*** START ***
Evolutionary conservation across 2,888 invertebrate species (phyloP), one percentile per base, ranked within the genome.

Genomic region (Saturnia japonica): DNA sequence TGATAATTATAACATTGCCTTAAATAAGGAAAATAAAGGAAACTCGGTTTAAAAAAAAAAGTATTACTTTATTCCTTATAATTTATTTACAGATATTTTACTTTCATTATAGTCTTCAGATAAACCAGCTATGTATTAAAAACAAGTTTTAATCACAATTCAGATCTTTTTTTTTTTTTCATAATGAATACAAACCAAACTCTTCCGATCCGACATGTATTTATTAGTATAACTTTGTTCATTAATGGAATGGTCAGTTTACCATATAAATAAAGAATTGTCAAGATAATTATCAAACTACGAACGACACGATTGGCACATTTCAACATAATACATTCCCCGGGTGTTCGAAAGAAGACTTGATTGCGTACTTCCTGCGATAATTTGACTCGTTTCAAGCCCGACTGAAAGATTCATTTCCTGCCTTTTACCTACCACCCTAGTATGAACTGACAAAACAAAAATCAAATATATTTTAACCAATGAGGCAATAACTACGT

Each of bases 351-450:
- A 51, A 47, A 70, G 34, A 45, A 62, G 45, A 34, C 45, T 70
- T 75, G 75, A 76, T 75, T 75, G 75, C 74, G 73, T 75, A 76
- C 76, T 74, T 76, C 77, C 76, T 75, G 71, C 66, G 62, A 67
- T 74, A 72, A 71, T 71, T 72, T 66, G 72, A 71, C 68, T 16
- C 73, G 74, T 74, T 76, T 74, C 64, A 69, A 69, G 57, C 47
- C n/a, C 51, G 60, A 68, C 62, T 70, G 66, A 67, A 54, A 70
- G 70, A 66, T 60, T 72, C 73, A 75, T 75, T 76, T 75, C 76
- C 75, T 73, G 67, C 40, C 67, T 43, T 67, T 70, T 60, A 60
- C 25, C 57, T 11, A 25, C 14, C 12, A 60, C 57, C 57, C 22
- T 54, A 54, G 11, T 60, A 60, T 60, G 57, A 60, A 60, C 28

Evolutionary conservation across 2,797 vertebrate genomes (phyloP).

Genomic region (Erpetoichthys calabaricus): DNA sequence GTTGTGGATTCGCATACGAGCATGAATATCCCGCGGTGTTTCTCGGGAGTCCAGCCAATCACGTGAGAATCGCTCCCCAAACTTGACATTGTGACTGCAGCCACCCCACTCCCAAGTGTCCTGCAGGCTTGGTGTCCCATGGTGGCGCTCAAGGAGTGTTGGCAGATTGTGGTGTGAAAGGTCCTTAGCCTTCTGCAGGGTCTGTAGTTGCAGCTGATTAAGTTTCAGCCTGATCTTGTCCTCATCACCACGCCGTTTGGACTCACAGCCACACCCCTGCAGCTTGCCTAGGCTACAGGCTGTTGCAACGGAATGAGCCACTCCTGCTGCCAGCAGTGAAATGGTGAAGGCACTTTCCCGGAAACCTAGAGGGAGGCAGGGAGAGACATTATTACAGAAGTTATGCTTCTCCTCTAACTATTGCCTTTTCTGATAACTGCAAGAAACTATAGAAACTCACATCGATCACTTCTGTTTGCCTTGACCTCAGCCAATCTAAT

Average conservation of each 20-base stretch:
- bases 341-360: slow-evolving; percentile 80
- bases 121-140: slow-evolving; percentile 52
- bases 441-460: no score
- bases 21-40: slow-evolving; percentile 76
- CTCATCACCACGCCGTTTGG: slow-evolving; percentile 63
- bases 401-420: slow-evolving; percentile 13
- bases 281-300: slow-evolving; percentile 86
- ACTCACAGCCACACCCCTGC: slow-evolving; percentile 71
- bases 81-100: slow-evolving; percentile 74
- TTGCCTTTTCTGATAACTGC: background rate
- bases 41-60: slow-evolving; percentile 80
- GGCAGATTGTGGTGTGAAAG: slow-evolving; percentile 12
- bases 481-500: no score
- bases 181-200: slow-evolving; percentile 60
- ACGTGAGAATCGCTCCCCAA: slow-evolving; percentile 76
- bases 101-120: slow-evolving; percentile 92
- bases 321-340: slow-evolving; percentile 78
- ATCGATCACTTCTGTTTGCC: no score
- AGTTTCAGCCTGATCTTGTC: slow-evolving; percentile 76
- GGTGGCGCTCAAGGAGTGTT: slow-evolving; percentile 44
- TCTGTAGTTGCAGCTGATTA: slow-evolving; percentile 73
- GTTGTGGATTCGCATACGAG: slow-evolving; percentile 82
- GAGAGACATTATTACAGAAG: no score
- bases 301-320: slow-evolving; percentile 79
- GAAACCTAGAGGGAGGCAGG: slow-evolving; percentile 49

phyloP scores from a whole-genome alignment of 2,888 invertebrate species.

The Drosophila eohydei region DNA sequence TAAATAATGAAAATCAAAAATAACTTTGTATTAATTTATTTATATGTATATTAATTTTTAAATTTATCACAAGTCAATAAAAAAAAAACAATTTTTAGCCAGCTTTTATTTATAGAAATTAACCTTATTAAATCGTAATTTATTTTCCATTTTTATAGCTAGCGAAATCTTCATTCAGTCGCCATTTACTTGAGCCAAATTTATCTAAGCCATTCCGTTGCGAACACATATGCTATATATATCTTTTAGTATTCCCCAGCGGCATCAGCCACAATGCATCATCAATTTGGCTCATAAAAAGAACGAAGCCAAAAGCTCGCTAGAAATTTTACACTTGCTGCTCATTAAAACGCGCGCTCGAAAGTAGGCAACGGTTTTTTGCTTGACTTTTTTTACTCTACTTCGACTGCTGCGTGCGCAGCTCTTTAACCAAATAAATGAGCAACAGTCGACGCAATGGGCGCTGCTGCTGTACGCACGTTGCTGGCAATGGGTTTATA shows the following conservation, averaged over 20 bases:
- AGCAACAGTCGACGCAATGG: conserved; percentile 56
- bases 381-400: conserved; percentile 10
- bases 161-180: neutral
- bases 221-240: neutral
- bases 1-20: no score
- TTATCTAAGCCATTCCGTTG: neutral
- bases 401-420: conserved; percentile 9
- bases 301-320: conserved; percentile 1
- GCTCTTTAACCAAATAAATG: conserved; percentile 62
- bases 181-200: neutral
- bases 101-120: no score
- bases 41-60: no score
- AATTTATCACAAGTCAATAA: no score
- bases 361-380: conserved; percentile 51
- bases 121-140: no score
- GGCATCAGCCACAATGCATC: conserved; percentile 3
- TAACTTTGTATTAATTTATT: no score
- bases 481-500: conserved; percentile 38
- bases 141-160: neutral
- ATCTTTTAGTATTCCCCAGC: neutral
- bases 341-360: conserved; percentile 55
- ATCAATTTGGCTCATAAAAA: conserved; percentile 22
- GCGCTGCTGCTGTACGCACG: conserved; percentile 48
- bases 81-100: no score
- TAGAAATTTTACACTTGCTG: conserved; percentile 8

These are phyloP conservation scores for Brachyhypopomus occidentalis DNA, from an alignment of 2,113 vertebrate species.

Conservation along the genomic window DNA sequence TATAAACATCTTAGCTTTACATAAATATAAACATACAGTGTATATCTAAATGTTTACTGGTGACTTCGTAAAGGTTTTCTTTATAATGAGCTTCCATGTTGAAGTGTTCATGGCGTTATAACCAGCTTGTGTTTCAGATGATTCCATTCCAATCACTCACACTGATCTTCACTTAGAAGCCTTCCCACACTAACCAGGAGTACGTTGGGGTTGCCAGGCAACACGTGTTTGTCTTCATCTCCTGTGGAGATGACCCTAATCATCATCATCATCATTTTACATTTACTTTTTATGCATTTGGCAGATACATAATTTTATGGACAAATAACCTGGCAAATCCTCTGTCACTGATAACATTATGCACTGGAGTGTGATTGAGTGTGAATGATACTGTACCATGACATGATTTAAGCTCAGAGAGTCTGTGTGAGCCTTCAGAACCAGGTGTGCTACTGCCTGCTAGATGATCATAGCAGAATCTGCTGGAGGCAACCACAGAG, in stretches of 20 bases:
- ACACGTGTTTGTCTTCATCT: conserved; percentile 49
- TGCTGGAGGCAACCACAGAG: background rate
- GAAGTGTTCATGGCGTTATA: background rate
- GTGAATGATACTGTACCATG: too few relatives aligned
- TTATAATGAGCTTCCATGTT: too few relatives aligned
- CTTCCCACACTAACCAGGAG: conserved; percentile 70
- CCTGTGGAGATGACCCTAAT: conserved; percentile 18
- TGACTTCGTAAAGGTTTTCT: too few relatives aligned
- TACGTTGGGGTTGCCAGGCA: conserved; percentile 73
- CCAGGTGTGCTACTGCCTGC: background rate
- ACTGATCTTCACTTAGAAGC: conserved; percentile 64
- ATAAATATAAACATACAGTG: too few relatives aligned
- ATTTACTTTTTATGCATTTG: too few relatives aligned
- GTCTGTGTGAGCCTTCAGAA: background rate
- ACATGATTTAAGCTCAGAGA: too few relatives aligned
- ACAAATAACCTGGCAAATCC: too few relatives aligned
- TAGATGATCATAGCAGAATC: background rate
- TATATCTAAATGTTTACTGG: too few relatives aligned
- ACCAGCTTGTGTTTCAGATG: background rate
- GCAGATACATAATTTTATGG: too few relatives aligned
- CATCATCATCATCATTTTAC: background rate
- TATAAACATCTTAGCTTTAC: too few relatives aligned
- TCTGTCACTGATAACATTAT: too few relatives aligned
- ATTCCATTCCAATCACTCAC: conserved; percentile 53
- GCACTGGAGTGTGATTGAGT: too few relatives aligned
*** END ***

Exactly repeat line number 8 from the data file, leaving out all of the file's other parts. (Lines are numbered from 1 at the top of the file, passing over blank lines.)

- C 73, G 74, T 74, T 76, T 74, C 64, A 69, A 69, G 57, C 47